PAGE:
Henry Hazlitt outlines his approach to economics in his book, Economics in One Lesson:
"...the whole of economics can be reduced to a single lesson, and that lesson can be reduced to a single sentence. The art of economics consists in looking not merely at the immediate but the longer effects of any act or policy; it consists in tracing the consequences of that policy not merely for one group but for all groups." (17)
If we are to be "good" economists, then, we should strive to see as many consequences of actions or policies on as many groups as possible. We would be "bad" economists to the extent in which we fail to envision the consequences of our actions on all groups. This idea is elegant in its simplicity and carries a greater power to explain our world than one might initially think.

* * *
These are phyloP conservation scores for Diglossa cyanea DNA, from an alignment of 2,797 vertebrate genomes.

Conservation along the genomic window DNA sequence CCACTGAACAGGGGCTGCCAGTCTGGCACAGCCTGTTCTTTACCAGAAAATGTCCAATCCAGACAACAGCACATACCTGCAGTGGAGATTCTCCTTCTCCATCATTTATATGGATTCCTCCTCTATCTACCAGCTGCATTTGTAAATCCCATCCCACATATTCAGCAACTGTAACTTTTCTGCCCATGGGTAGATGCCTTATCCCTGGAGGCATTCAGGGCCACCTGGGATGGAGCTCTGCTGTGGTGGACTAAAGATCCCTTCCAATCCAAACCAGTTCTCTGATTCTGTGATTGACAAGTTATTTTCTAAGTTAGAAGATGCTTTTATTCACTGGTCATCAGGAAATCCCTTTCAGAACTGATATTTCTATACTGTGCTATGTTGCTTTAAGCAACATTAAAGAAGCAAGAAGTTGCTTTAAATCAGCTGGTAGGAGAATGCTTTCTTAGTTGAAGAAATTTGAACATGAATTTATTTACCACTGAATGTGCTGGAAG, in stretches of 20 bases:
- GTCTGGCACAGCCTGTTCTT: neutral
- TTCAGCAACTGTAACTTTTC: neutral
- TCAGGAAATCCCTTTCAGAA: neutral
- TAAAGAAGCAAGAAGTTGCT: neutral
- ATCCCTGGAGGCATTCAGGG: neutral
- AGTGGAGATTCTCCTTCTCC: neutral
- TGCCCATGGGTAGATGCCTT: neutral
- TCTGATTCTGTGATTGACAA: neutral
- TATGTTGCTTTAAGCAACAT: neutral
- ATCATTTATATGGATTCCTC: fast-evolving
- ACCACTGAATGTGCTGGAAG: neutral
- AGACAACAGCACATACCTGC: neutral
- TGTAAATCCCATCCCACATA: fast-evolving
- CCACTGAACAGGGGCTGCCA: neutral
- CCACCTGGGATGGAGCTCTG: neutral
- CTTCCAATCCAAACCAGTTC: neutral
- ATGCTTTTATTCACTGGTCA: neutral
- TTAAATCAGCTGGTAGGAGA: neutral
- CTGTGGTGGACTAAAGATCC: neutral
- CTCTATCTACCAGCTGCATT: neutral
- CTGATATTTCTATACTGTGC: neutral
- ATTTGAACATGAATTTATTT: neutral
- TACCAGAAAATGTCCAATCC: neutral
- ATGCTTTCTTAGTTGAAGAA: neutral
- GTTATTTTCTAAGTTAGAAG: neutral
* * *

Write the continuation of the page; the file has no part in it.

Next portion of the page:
I'd like to highlight that Hazlitt characterizes economics as an art. It is a method of thinking more than an exact science. To many in modern academia this is a critical mistake, but his "one lesson" is successfully applied to many areas of life. Oftentimes when we apply this method of thinking we learn that what we intuitively assumed to be truth is revealed to be fantasy. This is where economics ceases to be boring and becomes fascinating - it provides a methodology that illuminates our minds and explains our world, solving many problems that have plagued humanity for thousands of years. Economics is another area where we generally find ourselves looking into Ozymandias' mirror.